NATIONAL BUREAU OF ECONOMIC RESEARCH
NATIONAL BUREAU OF ECONOMIC RESEARCH

NBER Working Papers by Andrew Haughwout

Contact and additional information for this authorAll NBER papers and publicationsNBER Working Papers onlyInformation about this author at RePEc

Working Papers

September 2016Firms’ Management of Infrequent Shocks
with Benjamin L. Collier, Howard C. Kunreuther, Erwann O. Michel-Kerjan, Michael A. Stewart: w22612
We examine businesses’ financial management of a rare, severe event using detailed firm-level data collected following Hurricane Sandy in the New York area. Credit played a prominent role in financing recovery; more negatively affected firms took on debt because of Sandy (38%) than received insurance payments (15%) in our data. Negatively affected firms were often credit constrained after the shock. While firms’ demand for insurance is often explained by financing frictions, we find that the most credit constrained firms after the event, younger firms and smaller firms, were the least likely to insure before it.
May 2003Local Revenue Hills: Evidence from Four U.S. Cities
with Robert P. Inman, Steven Craig, Thomas Luce: w9686
We provide estimates of the impact and long-run elasticities of tax base with respect to tax rates for four large U.S. cities: Houston (property taxation), Minneapolis (property taxation), New York City (property, general sales, and income taxation), and Philadelphia (property, gross receipts, and wage taxation). Results suggest that three of our cities are near the peaks of their revenue hills; Minneapolis is the exception. A significant negative effect of a balanced budget increase in city property tax rates on city property tax base is interpreted as a capitalization effect and suggests that marginal increases in tax-financed city spending do not provide positive net benefits to property owners. Estimates of the effects of taxes on city employment levels for New York City and Philadelph...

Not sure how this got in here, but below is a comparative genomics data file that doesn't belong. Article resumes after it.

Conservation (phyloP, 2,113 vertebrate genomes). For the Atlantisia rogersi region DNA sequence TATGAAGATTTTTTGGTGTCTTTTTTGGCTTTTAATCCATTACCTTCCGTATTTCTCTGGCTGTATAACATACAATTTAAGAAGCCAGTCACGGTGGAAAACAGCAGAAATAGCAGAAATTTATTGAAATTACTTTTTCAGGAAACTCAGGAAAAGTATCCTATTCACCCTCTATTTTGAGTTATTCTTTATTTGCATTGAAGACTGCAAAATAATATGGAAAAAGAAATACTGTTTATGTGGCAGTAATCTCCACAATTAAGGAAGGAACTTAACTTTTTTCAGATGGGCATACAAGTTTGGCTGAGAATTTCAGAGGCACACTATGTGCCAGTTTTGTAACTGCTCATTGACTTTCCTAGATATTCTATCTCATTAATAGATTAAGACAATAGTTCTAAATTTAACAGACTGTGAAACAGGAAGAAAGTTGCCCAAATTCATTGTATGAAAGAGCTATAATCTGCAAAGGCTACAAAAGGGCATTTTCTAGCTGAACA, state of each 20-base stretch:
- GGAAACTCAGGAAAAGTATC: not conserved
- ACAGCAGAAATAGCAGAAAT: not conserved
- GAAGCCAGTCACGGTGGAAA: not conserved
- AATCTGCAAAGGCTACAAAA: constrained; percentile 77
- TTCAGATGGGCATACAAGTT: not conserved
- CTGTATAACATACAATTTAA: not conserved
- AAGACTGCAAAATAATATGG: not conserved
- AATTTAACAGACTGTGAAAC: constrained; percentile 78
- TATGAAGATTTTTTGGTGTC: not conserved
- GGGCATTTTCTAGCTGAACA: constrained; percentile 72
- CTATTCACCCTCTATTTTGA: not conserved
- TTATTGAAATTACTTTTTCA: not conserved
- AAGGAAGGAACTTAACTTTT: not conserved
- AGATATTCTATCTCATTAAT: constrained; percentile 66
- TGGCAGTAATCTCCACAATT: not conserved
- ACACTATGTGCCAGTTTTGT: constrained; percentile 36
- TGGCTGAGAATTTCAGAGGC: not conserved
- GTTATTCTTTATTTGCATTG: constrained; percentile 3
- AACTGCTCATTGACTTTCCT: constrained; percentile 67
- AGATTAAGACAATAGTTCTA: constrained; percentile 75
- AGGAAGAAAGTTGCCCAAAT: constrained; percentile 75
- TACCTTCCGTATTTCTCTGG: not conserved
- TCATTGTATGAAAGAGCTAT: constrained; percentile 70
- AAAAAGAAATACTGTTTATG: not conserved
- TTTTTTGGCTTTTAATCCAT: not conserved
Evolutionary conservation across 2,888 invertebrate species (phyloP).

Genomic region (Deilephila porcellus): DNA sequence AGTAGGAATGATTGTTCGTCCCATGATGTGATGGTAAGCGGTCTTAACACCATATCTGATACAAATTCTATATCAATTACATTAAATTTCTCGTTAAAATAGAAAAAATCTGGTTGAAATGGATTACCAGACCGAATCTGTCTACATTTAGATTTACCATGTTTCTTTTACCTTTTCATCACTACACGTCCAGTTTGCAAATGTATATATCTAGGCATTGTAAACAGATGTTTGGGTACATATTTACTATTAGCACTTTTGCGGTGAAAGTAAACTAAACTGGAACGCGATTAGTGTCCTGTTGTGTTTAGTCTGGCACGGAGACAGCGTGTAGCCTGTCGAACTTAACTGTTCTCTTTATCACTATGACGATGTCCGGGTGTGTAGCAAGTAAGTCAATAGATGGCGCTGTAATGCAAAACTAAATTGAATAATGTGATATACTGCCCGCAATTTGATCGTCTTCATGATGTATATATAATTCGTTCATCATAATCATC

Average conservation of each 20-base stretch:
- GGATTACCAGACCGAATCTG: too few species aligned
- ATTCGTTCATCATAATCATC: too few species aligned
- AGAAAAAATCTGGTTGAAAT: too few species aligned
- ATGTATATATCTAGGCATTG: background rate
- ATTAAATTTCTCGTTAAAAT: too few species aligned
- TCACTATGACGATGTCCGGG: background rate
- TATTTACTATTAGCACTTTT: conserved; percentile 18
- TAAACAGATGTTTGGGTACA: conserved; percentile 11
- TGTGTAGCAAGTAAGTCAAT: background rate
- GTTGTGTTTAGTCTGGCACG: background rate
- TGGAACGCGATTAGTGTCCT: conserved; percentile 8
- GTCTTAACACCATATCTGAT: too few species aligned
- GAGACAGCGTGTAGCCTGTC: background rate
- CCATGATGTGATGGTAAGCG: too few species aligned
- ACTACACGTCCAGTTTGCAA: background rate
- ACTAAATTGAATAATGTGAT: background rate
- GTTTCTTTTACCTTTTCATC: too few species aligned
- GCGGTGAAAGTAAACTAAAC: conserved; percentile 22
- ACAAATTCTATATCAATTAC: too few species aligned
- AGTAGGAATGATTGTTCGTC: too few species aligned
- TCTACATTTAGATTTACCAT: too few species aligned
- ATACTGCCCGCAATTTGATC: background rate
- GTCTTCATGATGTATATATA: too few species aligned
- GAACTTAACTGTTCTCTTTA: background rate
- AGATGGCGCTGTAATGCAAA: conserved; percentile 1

Published: Andrew Haughwout & Robert Inman & Steven Craig & Thomas Luce, 2004. "Local Revenue Hills: Evidence from Four U.S. Cities," The Review of Economics and Statistics, MIT Press, vol. 86(2), pages 570-585, 06. citation courtesy of

August 2000Fiscal Policies in Open Cities with Firms and Households
with Robert P. Inman: w7823
With the renewed interest in cities as economic centers comes a need to understand how local public services and local taxes are likely to affect city economic performance. This paper provides an equilibrium model of an open city economy with mobile firms and resident workers. Given household preferences and firm technologies and an exogenous configuration of city tax rates and national grants and fiscal mandates, the model calculates equilibrium values for firm production and input use, household consumption and housing choices, city wages, rents, and population, and finally, local tax bases, revenues, and public goods provision. The model is calibrated to the Philadelphia economy for FY 1998; model predictions are compared to recent econometric estimates of the effects of city fiscal p...

Published: Haughwout, Andrew and Robert P. Inman. "Fiscal Policies In Open Cities With Firms And Households," Regional Science and Urban Economics, 2001, v31(2-3,Apr), 147-180. citation courtesy of

March 2000Local Revenue Hills: A General Equilibrium Specification with Evidence from Four U.S. Cities
with Robert Inman, Steven Craig, Thomas Luce: w7603
We provide estimates of the impact and long-run elasticities of tax base with respect to tax rates for four large U.S. cities: Houston (property taxation), Minneapolis (property taxation), New York City (property, general sales, and income taxation), and Philadelphia (property, gross receipts, and wage taxation). Results suggest that all four of our cities are near the peaks of their longer-run revenue hills. Equilibrium effects are observed within three to four fiscal years after the initial increase in local tax rates. A significant negative impact (current period) effect of a balanced budget increase in city property tax rates on city property base is interpreted as a capitalization effect and suggests that marginal increases in city spending do not provide positive net benefits to pr...

Published: Andrew Haughwout & Robert Inman & Steven Craig & Thomas Luce, 2004. "Local Revenue Hills: Evidence from Four U.S. Cities," The Review of Economics and Statistics, MIT Press, vol. 86(2), pages 570-585, 06.

Contact and additional information for this authorAll NBER papers and publicationsNBER Working Papers onlyInformation about this author at RePEc

 
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